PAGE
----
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ROCK 'N ROLL BIOGRAPHY
Formed: 1973 in Australia
AC/DC was formed in December, 1973, in Australia, by guitarist Malcolm Young, whom had just left his last band, Velvet Underground. He saw first hand all the benefits that came with being a rock star, as his older brother, George Young, reach the big time as a member of the popular 1960s band, the Easybeats. He very much wanted to follow in George's footsteps. Malcolm also could see that his younger brother, Angus, was a very talented guitar player, even if he was only 15 years old, and picked him to be the new band's lead guitarist. Because Angus was still a school boy, his sister suggested that he should wear his school uniform on stage; so he did, and in time the look would become his trademark. AC/DC would go through many personnel changes that first year, but by the time they started to play steady gigs all around Australia, the main lineup consisted of lead singer Dave Evans, Rob Bailey on bass, Peter Clark on the drums, along with the two Young brothers. They recorded their first single in 1974 with "Can I Sit Next to You Girl"/"Rockin' In the Parlour". The song was produced by George, as he would also produce their future albums.
AC/DC would soon start recording their debut album, High Voltage, but before that, Clark and Bailey were let go. They hired their bus driver, Bon Scott, to replace Clark on the drums, but shortly after that, Dave Evans was kicked out of the band after he and the Young brothers got into a dispute one night before a show, which resulted in Evans refusing to take the stage. So Scott filled in for him and after that night, took over as the band's lead vocalist. They entered the studio shortly after that, and in just ten days recorded High Voltage. They still had no set drummer or bassist at the time, with Tony Kerrante filling in as the drummer, and George Young playing the bass parts for his brothers on the album. The album was released in Australia in February of 1975. At that time they added drummer Phil Rudd, and bassist Mark Evans. AC/DC was now becoming a bit famous in Australia, and this line-up would stay intact for the next three albums.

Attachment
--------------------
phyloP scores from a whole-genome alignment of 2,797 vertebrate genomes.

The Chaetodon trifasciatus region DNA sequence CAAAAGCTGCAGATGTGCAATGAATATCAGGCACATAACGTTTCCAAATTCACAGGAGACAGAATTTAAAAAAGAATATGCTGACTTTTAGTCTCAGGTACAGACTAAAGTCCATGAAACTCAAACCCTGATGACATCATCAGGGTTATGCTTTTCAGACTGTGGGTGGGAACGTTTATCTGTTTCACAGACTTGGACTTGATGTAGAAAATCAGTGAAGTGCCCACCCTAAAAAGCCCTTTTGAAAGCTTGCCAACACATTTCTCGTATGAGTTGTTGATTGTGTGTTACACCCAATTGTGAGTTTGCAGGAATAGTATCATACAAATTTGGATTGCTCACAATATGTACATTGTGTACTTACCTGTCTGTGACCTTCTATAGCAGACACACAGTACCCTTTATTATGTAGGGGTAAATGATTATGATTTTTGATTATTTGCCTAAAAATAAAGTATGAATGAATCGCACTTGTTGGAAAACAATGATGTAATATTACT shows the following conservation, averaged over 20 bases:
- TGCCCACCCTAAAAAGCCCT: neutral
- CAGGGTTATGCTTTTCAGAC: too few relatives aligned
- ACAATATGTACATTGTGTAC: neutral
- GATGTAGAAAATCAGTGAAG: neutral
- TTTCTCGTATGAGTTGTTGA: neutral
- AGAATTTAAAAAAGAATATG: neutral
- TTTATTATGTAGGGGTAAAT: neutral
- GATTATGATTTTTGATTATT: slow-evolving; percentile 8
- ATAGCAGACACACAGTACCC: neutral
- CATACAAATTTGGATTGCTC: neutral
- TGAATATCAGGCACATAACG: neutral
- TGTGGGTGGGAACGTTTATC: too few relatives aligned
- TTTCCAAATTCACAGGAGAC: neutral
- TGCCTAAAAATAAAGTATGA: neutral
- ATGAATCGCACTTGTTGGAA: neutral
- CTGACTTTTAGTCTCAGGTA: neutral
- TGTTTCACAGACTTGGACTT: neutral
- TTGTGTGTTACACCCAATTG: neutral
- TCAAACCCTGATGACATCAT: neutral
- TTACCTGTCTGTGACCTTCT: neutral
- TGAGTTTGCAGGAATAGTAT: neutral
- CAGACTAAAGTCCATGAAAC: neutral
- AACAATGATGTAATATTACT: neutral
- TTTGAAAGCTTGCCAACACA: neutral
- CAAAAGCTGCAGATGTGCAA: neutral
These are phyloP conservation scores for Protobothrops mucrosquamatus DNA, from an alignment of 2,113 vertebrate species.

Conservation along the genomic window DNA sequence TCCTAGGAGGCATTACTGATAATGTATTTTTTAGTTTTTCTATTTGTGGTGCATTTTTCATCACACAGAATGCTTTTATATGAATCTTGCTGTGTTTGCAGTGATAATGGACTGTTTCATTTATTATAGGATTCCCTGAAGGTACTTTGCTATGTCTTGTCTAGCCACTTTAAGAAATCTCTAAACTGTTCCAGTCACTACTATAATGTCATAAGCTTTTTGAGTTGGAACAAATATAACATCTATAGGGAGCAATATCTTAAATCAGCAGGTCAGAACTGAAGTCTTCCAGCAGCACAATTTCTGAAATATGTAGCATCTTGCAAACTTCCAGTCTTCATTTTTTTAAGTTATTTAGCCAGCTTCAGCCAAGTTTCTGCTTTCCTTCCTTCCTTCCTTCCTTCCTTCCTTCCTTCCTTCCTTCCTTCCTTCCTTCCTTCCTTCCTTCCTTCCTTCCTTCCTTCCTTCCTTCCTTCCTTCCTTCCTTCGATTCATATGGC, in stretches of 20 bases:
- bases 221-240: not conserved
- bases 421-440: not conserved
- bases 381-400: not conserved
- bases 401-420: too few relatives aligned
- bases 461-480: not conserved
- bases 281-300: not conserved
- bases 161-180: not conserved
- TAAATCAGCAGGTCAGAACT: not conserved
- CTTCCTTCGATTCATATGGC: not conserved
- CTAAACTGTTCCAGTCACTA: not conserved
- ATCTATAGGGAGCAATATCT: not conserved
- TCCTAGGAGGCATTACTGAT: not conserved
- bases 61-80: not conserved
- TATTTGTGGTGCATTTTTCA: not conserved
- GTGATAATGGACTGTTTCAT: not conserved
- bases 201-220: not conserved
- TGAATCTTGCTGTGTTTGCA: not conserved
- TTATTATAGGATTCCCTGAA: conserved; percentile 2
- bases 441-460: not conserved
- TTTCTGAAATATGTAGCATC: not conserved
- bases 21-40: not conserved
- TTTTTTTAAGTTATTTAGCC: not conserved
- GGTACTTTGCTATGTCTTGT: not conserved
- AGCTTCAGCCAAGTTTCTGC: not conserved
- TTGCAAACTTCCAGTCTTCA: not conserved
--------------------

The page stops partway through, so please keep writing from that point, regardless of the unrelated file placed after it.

Scott's image would help shape the band as fun, wild, crazy and violent, plus he was publicly labeled "socially maladjusted" by the Australian government. All that did of course, was help make the band more popular. At this point in time, heavy metal music was at it's height of success and AC/DC fit in great with that vein of rock music - with their attitude in general, Scott's voice - which was perfect for metal, plus Angus' loud and wild guitar playing.
Their first two albums, High Voltage and TNT, would be combined into one for their first UK and America album, also titled High Voltage, in 1976. The group at this time would also tour both countries and a big following of fans outside of Australia, soon came with that.